DOI • reference for this paper ※ https://doi.org/10.18429/JACoW-IPAC2019-THPRB084  
About • paper received ※ 14 May 2019       paper accepted ※ 23 May 2019       issue date ※ 21 June 2019  
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THPRB085 HiRadMat: A Facility Beyond the Realms of Materials Testing 4016
 
  • F.J. Harden, A. Bouvard, N. Charitonidis, Y. Kadi
    CERN, Geneva, Switzerland
 
  The ever-expanding requirements of high-power targets and accelerator equipment has highlighted the need for facilities capable of accommodating experiments with a diverse range of objectives. HiRadMat, a High Radiation to Materials testing facility at CERN has, throughout operation, established itself as a global user facility capable of going beyond its initial design goals. Pulsed high energy, high intensity, proton beams have been delivered to experiments ranging from materials testing, detector’s prototype validation, radiation to electronics assessment and beam instrumentation. A 440 GeV/c proton beam is provided directly from the CERN SPS. Up to 288 bunches/pulse at a maximum pulse intensity of 3.5 x 1013 protons/pulse can be delivered. Through collaborative efforts, HiRadMat has developed into a state-of-the-art facility with improved in situ measurement routines, beam diagnostic systems and data acquisition techniques, offered to all users. This contribution summarises the recent experimental achievements, highlights previous facility enhancements and discusses potential future upgrades with particular focus on HiRadMat as a facility open to novel experiments.  
DOI • reference for this paper ※ https://doi.org/10.18429/JACoW-IPAC2019-THPRB085  
About • paper received ※ 29 April 2019       paper accepted ※ 23 May 2019       issue date ※ 21 June 2019  
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THPRB086 Design & Optimization of the Alignment Supports for the New Laminated Magnets for the CERN East Area Consolidation Project 4020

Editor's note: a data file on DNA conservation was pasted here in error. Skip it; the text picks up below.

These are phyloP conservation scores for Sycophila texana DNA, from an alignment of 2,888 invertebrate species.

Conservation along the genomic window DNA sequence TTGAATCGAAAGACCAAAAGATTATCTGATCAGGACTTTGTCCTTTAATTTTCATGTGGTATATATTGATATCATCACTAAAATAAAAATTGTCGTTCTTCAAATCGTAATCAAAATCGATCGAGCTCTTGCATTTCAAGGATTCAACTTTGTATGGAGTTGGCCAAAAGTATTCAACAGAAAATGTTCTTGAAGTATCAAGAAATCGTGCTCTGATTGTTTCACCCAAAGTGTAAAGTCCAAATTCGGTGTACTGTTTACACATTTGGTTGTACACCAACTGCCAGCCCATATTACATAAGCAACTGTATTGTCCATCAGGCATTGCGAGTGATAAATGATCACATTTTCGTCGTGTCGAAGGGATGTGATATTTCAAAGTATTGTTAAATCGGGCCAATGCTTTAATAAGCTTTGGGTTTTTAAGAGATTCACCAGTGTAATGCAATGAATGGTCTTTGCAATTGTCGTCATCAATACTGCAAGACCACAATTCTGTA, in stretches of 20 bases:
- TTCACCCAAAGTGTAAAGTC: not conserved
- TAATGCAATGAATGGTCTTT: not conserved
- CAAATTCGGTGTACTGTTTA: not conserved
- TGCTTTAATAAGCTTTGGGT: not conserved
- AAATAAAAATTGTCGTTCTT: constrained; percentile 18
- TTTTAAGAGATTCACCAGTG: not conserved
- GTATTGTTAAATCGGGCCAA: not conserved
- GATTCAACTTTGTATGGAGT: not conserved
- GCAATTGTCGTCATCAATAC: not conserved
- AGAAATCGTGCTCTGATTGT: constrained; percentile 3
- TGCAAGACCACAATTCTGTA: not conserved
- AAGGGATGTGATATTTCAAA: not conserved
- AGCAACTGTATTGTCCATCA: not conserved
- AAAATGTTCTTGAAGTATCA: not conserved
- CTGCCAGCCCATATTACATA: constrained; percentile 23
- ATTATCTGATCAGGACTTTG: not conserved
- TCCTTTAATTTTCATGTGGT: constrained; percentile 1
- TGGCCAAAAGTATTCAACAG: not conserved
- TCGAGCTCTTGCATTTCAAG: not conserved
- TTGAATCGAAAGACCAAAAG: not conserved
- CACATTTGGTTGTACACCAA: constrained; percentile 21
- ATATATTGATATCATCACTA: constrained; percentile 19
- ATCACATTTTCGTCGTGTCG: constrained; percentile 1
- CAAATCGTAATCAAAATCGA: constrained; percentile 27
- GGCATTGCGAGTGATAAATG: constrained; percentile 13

• R. Vanhoutte, D. Brethoux, A. Ebn Rahmoun, S. Evrard, F.J. Harden, E. Harrouch, M. Lazzaroni, M. Lino Diogo dos Santos, R. Lopez, D.E. Nogtikov, J. Renedo Anglada
    CERN, Meyrin, Switzerland
 
  The East Area is one of CERNs experimental area, running since its foundation in 1958. Extracting a 24GeV proton beam from the Proton Synchrotron accelerator, the primary beam is divided into different secondary beams, serving various experiments and user’s facilities such as CLOUD, CHARM, IRRAD. Due to improved optics and an energy saving scheme, the facility will go under a renovation between 2019 and 2020, including the replacement of the magnets with new laminated ones to allow a cycled powering scheme. Those magnets need improved supports, and in some cases even a new design, to optimize the alignment operations in those areas. This article will mainly address the different proposed solutions for plug-in supports as well as for conventional ones.  
DOI • reference for this paper ※ https://doi.org/10.18429/JACoW-IPAC2019-THPRB086  
About • paper received ※ 15 May 2019       paper accepted ※ 23 May 2019       issue date ※ 21 June 2019  
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THPRB087 Study of the Energy Savings Resulting from the East Area Renovation 4023
 
  • B. LM. Lamaille, F. Dragoni, S. Evrard, F.J. Harden, E. Harrouch, M. Lazzaroni, R. Lopez, K.D. Papastergiou
    CERN, Geneva, Switzerland
 
  CERN’s East Experimental Area, situated on the Swiss side of the Meyrin site, with its four beamlines, has served physics for more than 40 years. As the building and equipment are reaching their end of life, a thorough consolidation project has been initiated in order to pro-vide many more years of reliable operation. This article addresses the different proposed solutions to reduce significantly the energy consumption of the East Area. It outlines the methodology applied to estimate as precisely as possible the future attained energy savings, which will result in an estimated reduction of approximately 80% in electricity usage (from 11 GWh to 2 GWh per year) and of approximately 65% in gas usage for heating purpose (from 3 GWh to 1 GWh per year).  
DOI • reference for this paper ※ https://doi.org/10.18429/JACoW-IPAC2019-THPRB087  
About • paper received ※ 15 May 2019       paper accepted ※ 23 May 2019       issue date ※ 21 June 2019